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Issues not added to IFRIC agenda - new web page

07 Dec 2005

The IFRIC Agenda Committee considers potential projects for the IFRIC agenda and makes recommendations to the IFRIC.

IFRIC's normal procedure is:
  • Agenda Committee makes recommendation that an item not be added to the IFRIC's agenda, and recommends the wording for IFRIC's public explanation.
  • IFRIC discusses the Agenda Committee recommendation and, if it agrees, it publishes the proposed explanation in the IFRIC Update newsletter. The newsletter indicates that if constituents disagree, they should email the IFRIC.
  • At a subsequent meeting, the IFRIC decides not to add the item to its agenda and agrees on the final wording for its explanation. IFRIC's final decision and explanation are published in IFRIC Update.
We have created a new IASPlus web page with a comprehensive Summary of Issues Not Added to IFRIC Agenda - Sequenced by IFRS. That page lists each item not added to IFRIC's agenda (back to 2002), the date the decision not to add was made, and IFRIC's public explanation of the reasons for not adding the item to its agenda. We believe that those who are responsible for preparing IFRS financial statements will find the information on our new web page useful. We will keep the page up to date after each IFRIC meeting.

Speeches at AICPA SEC conference

06 Dec 2005

The American Institute of CPAs is holding its 2005 National Conference on Current SEC and PCAOB Developments in Washington on 5-7 December 2005, simulcast in three other cities.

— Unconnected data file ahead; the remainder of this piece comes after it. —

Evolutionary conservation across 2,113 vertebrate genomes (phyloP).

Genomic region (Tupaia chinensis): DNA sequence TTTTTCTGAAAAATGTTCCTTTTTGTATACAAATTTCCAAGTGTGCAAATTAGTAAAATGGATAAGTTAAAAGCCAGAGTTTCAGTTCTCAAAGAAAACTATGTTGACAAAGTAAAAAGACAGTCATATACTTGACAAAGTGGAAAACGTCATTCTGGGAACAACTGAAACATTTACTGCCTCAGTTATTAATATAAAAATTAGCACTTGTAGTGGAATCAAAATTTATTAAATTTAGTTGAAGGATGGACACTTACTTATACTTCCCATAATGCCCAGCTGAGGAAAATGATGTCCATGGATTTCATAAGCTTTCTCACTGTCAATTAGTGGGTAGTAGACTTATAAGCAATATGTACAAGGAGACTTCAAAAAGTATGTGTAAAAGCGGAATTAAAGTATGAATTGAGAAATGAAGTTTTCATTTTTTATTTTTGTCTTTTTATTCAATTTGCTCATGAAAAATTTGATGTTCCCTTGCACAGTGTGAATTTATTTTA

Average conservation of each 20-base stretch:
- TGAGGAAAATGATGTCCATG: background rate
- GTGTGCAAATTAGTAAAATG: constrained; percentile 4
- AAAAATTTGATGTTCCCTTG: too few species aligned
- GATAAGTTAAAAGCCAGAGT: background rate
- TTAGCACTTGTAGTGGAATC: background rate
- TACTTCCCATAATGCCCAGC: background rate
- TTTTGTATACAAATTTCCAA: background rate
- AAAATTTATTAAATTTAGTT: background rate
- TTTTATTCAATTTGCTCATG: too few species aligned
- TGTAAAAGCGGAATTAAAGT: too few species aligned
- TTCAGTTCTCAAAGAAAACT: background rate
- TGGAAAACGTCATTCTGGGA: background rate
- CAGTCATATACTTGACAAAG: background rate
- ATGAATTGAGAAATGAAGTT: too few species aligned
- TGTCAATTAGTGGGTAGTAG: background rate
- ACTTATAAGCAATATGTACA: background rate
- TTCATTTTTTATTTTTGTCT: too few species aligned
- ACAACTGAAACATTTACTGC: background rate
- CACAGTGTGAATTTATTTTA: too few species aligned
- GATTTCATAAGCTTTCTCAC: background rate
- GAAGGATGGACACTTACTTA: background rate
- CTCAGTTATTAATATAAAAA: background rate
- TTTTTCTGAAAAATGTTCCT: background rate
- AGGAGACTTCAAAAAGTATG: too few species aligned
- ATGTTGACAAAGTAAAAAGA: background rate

Eleven US SEC representatives, including Chairman Christopher Cox, spoke at the first day of the conference, which is quite popular among SEC registrants and their auditors because the SEC representatives provide insights on important issues for calendar year-end reporting. Here is a list of the broad areas addressed by various SEC speakers, with links to their presentations:

Other speakers at the conference include PCAOB board member Charles D. Niemeier and its Chief Auditor Douglas R. Carmichael; representatives from the FASB including Chairman Robert H. Herz and board member G. Michael Crooch; and James J. Leisenring, IASB board member.

Call for more EU involvement in IFRS process

06 Dec 2005

Pervenche Beres, Chairwoman of the committee on economics and monetary affairs in the European Parliament, spoke about The Need for Better Involvement of the European Union in the IFRS Process at the FEE Seminar on IFRS Convergence and Consistency held in Brussels on 1 December 2005. An excerpt: Debates on the constitutional review of the IASB and on the (future) role of European Financial Reporting Advisory Group (EFRAG) represent an outstanding opportunity to strengthen the voice and the role of Europe, to improve the IASB corporate governance, and to make the decision making process at IASB level more balanced.

We should fully take advantage of this momentum!

One of the European Parliament's very important concerns relates to the manner in which the EU is present and represented in the IASB, namely on the trustees and on the Board side. A greater transparency towards the European Parliament, especially when it comes to Commission's intended steps in this area, would be a clear asset in ensuring that the EU is represented in the IASB structures in an appropriate way.

Click to Download (PDF 21k). We have previously posted speeches made at the same seminar by , the European Commissioner for Internal Market and Services (PDF 74k - see news story of 2 December 2005) and by , Director, Office of International Affairs of the US Securities and Exchange Commission (PDF 71k - see news story of 3 December 2005).